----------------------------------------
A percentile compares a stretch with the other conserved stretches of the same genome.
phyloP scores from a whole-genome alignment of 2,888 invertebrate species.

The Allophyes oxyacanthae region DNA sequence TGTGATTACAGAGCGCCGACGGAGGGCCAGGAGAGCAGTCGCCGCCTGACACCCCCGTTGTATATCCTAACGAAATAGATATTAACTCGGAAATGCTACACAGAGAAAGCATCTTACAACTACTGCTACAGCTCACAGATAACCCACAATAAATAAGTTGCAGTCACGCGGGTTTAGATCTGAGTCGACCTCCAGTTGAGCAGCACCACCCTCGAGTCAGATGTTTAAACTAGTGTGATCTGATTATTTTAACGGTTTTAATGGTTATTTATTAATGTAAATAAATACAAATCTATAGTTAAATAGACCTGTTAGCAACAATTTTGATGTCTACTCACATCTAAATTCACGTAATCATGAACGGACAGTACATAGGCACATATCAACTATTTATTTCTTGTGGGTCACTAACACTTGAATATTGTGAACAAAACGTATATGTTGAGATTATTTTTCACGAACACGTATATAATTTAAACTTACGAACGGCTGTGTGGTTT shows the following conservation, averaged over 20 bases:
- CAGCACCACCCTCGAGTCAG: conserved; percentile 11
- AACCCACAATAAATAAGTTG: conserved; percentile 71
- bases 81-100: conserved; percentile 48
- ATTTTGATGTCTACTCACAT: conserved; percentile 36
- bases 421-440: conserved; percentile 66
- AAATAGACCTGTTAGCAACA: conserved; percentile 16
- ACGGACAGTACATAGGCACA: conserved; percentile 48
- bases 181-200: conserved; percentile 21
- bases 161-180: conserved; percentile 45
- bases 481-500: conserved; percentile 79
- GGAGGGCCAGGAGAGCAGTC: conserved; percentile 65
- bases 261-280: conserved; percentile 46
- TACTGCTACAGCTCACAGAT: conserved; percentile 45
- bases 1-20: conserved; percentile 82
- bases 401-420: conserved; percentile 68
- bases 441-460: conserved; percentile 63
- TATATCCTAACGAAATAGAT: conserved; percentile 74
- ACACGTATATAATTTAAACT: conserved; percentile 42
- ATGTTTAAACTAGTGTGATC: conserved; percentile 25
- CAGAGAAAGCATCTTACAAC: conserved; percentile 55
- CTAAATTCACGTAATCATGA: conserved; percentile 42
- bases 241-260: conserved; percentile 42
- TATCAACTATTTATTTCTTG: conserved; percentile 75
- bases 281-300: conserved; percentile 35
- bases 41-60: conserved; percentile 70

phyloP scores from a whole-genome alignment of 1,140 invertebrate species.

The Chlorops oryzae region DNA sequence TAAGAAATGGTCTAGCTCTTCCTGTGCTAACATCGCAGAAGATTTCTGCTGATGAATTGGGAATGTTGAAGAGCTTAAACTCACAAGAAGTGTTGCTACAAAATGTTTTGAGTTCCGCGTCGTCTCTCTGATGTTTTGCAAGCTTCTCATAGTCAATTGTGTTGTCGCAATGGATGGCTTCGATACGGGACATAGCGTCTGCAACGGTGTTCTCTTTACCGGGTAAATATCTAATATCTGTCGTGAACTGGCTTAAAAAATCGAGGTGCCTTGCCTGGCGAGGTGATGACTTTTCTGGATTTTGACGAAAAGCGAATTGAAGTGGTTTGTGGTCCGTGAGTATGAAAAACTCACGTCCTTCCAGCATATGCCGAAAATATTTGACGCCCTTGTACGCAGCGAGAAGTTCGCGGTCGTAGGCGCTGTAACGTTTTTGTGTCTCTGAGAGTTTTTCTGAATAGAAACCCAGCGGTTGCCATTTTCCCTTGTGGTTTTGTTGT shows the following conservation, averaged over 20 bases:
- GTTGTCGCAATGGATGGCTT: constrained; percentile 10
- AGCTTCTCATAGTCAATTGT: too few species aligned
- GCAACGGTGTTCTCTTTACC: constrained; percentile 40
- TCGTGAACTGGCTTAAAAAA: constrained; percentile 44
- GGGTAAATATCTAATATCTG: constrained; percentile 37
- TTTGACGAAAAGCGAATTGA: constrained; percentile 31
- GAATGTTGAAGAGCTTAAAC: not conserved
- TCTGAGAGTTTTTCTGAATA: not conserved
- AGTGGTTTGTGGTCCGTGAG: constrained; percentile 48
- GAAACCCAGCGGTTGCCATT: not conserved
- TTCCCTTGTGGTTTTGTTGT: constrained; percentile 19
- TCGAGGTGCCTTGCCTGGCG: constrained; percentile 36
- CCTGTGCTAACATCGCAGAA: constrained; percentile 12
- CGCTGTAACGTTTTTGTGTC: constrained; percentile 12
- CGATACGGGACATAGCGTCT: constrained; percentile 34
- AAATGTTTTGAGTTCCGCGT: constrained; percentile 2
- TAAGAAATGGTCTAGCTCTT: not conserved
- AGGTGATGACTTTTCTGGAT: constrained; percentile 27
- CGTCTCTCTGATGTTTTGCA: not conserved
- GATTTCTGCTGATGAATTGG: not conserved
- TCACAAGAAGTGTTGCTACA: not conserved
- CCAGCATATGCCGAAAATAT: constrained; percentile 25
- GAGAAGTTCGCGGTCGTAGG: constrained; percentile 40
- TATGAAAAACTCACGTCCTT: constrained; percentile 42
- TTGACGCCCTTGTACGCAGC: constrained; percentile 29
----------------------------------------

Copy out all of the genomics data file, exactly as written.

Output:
A percentile compares a stretch with the other conserved stretches of the same genome.
phyloP scores from a whole-genome alignment of 2,888 invertebrate species.

The Allophyes oxyacanthae region DNA sequence TGTGATTACAGAGCGCCGACGGAGGGCCAGGAGAGCAGTCGCCGCCTGACACCCCCGTTGTATATCCTAACGAAATAGATATTAACTCGGAAATGCTACACAGAGAAAGCATCTTACAACTACTGCTACAGCTCACAGATAACCCACAATAAATAAGTTGCAGTCACGCGGGTTTAGATCTGAGTCGACCTCCAGTTGAGCAGCACCACCCTCGAGTCAGATGTTTAAACTAGTGTGATCTGATTATTTTAACGGTTTTAATGGTTATTTATTAATGTAAATAAATACAAATCTATAGTTAAATAGACCTGTTAGCAACAATTTTGATGTCTACTCACATCTAAATTCACGTAATCATGAACGGACAGTACATAGGCACATATCAACTATTTATTTCTTGTGGGTCACTAACACTTGAATATTGTGAACAAAACGTATATGTTGAGATTATTTTTCACGAACACGTATATAATTTAAACTTACGAACGGCTGTGTGGTTT shows the following conservation, averaged over 20 bases:
- CAGCACCACCCTCGAGTCAG: conserved; percentile 11
- AACCCACAATAAATAAGTTG: conserved; percentile 71
- bases 81-100: conserved; percentile 48
- ATTTTGATGTCTACTCACAT: conserved; percentile 36
- bases 421-440: conserved; percentile 66
- AAATAGACCTGTTAGCAACA: conserved; percentile 16
- ACGGACAGTACATAGGCACA: conserved; percentile 48
- bases 181-200: conserved; percentile 21
- bases 161-180: conserved; percentile 45
- bases 481-500: conserved; percentile 79
- GGAGGGCCAGGAGAGCAGTC: conserved; percentile 65
- bases 261-280: conserved; percentile 46
- TACTGCTACAGCTCACAGAT: conserved; percentile 45
- bases 1-20: conserved; percentile 82
- bases 401-420: conserved; percentile 68
- bases 441-460: conserved; percentile 63
- TATATCCTAACGAAATAGAT: conserved; percentile 74
- ACACGTATATAATTTAAACT: conserved; percentile 42
- ATGTTTAAACTAGTGTGATC: conserved; percentile 25
- CAGAGAAAGCATCTTACAAC: conserved; percentile 55
- CTAAATTCACGTAATCATGA: conserved; percentile 42
- bases 241-260: conserved; percentile 42
- TATCAACTATTTATTTCTTG: conserved; percentile 75
- bases 281-300: conserved; percentile 35
- bases 41-60: conserved; percentile 70

phyloP scores from a whole-genome alignment of 1,140 invertebrate species.

The Chlorops oryzae region DNA sequence TAAGAAATGGTCTAGCTCTTCCTGTGCTAACATCGCAGAAGATTTCTGCTGATGAATTGGGAATGTTGAAGAGCTTAAACTCACAAGAAGTGTTGCTACAAAATGTTTTGAGTTCCGCGTCGTCTCTCTGATGTTTTGCAAGCTTCTCATAGTCAATTGTGTTGTCGCAATGGATGGCTTCGATACGGGACATAGCGTCTGCAACGGTGTTCTCTTTACCGGGTAAATATCTAATATCTGTCGTGAACTGGCTTAAAAAATCGAGGTGCCTTGCCTGGCGAGGTGATGACTTTTCTGGATTTTGACGAAAAGCGAATTGAAGTGGTTTGTGGTCCGTGAGTATGAAAAACTCACGTCCTTCCAGCATATGCCGAAAATATTTGACGCCCTTGTACGCAGCGAGAAGTTCGCGGTCGTAGGCGCTGTAACGTTTTTGTGTCTCTGAGAGTTTTTCTGAATAGAAACCCAGCGGTTGCCATTTTCCCTTGTGGTTTTGTTGT shows the following conservation, averaged over 20 bases:
- GTTGTCGCAATGGATGGCTT: constrained; percentile 10
- AGCTTCTCATAGTCAATTGT: too few species aligned
- GCAACGGTGTTCTCTTTACC: constrained; percentile 40
- TCGTGAACTGGCTTAAAAAA: constrained; percentile 44
- GGGTAAATATCTAATATCTG: constrained; percentile 37
- TTTGACGAAAAGCGAATTGA: constrained; percentile 31
- GAATGTTGAAGAGCTTAAAC: not conserved
- TCTGAGAGTTTTTCTGAATA: not conserved
- AGTGGTTTGTGGTCCGTGAG: constrained; percentile 48
- GAAACCCAGCGGTTGCCATT: not conserved
- TTCCCTTGTGGTTTTGTTGT: constrained; percentile 19
- TCGAGGTGCCTTGCCTGGCG: constrained; percentile 36
- CCTGTGCTAACATCGCAGAA: constrained; percentile 12
- CGCTGTAACGTTTTTGTGTC: constrained; percentile 12
- CGATACGGGACATAGCGTCT: constrained; percentile 34
- AAATGTTTTGAGTTCCGCGT: constrained; percentile 2
- TAAGAAATGGTCTAGCTCTT: not conserved
- AGGTGATGACTTTTCTGGAT: constrained; percentile 27
- CGTCTCTCTGATGTTTTGCA: not conserved
- GATTTCTGCTGATGAATTGG: not conserved
- TCACAAGAAGTGTTGCTACA: not conserved
- CCAGCATATGCCGAAAATAT: constrained; percentile 25
- GAGAAGTTCGCGGTCGTAGG: constrained; percentile 40
- TATGAAAAACTCACGTCCTT: constrained; percentile 42
- TTGACGCCCTTGTACGCAGC: constrained; percentile 29